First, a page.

Right Where We Belong by Deborah Raney, Melissa Tagg, Courtney Walsh — Three sweet stories of small-town romance by three tried-and-true authors. Whether in a quaint home bakery in Langhorne, Missouri, a cozy boho coffee shop in Maple Valley, Iowa, or a charming lakeside cottage in Sweethaven, Michigan, love grows best in small towns just like this! (Contemporary Romance, Independently Published)

A Spring of Weddings by Toni Shiloh and Melissa Wardwell — Two Spring wedding novellas, “A Proxy Wedding,” and “Hope Beyond Savannah.” (Contemporary Romance from Celebrate Lit Publishing)

True to You by Becky Wade — Former Navy SEAL John Lawson hires genealogist Nora Bradford to help him to uncover the identity of his birth mother. As they work side-by-side, this pair of opposites begins to suspect that they just might be a perfect match. (Contemporary Romance from Bethany House [Baker] Publishing)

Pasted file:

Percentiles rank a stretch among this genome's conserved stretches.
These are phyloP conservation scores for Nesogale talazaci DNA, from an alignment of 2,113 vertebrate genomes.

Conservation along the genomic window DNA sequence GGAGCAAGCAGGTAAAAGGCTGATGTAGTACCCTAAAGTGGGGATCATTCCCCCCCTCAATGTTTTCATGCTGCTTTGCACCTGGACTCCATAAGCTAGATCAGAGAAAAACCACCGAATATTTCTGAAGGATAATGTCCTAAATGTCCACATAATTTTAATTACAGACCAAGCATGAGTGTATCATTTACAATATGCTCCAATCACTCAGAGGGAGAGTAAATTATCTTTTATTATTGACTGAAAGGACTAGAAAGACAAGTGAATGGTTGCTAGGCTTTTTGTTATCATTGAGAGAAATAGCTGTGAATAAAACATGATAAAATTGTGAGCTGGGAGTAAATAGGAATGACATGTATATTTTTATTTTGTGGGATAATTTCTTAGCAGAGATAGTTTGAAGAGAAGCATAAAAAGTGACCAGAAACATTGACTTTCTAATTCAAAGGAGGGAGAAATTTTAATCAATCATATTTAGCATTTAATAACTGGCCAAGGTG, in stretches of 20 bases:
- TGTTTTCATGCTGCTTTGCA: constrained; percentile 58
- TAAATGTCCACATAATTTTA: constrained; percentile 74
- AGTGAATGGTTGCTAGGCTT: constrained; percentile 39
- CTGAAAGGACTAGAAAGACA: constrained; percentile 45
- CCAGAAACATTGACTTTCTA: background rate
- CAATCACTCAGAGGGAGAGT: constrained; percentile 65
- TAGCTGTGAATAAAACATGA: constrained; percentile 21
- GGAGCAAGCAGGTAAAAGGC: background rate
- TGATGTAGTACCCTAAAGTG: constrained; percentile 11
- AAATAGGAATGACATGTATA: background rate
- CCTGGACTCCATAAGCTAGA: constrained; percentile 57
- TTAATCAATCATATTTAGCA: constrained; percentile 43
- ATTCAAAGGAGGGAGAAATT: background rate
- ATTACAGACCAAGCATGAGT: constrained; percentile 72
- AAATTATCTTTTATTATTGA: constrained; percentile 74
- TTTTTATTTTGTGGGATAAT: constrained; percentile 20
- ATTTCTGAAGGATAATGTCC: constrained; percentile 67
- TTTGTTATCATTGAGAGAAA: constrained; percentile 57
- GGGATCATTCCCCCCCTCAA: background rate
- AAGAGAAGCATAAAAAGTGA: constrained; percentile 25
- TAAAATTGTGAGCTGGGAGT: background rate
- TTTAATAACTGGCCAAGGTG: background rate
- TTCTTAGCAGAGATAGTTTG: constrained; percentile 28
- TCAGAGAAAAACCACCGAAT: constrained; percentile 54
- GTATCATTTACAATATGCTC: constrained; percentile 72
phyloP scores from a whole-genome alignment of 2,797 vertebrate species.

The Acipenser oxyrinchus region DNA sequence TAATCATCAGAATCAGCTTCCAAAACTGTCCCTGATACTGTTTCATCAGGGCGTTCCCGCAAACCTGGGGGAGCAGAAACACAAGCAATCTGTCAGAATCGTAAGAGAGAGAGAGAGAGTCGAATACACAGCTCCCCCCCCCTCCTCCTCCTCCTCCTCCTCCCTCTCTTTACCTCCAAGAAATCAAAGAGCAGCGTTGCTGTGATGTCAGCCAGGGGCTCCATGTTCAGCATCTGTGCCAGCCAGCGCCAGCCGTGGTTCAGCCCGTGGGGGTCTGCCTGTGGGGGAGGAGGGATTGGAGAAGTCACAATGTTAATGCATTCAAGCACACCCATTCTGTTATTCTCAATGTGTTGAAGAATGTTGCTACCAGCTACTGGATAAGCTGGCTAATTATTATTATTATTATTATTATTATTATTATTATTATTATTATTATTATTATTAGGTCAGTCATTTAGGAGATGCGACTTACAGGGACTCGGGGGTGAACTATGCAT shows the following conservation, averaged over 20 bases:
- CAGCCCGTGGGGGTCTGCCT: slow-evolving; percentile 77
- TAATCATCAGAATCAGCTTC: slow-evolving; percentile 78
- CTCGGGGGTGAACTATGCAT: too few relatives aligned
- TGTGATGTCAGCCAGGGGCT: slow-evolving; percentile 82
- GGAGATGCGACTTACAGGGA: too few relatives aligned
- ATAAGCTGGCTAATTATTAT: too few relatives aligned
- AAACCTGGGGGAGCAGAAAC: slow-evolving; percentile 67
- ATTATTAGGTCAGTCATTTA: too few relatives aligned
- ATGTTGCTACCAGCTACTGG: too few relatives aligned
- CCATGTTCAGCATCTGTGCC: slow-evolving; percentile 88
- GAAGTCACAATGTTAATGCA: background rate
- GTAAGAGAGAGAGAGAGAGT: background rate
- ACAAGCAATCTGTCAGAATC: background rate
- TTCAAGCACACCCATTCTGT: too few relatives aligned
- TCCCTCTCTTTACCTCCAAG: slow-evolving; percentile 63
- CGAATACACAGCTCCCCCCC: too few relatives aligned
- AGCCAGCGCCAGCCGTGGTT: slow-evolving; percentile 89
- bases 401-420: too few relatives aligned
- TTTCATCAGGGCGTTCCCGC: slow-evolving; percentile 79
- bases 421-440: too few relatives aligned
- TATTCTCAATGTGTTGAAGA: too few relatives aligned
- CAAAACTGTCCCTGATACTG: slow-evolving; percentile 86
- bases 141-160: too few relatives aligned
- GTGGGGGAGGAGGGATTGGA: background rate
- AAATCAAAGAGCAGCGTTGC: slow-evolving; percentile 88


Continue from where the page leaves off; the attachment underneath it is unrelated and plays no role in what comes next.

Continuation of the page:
Cozy Mystery:

What the Bishop Saw by Vannetta Chapman — A fire blazes out of control in the San Luis Valley of Colorado, leaving an elderly, Amish bachelor dead. Bishop Henry Lapp rushes to the scene, and he learns the fire was no accident. When the police point the finger at a suspect Henry knows is innocent, the bishop must decide whether or not to use his mysterious, God-given gift—one he’s tried desperately to ignore all these years—to try and set the record straight. (Contemporary Romance from Harvest House Publishers)

General Contemporary: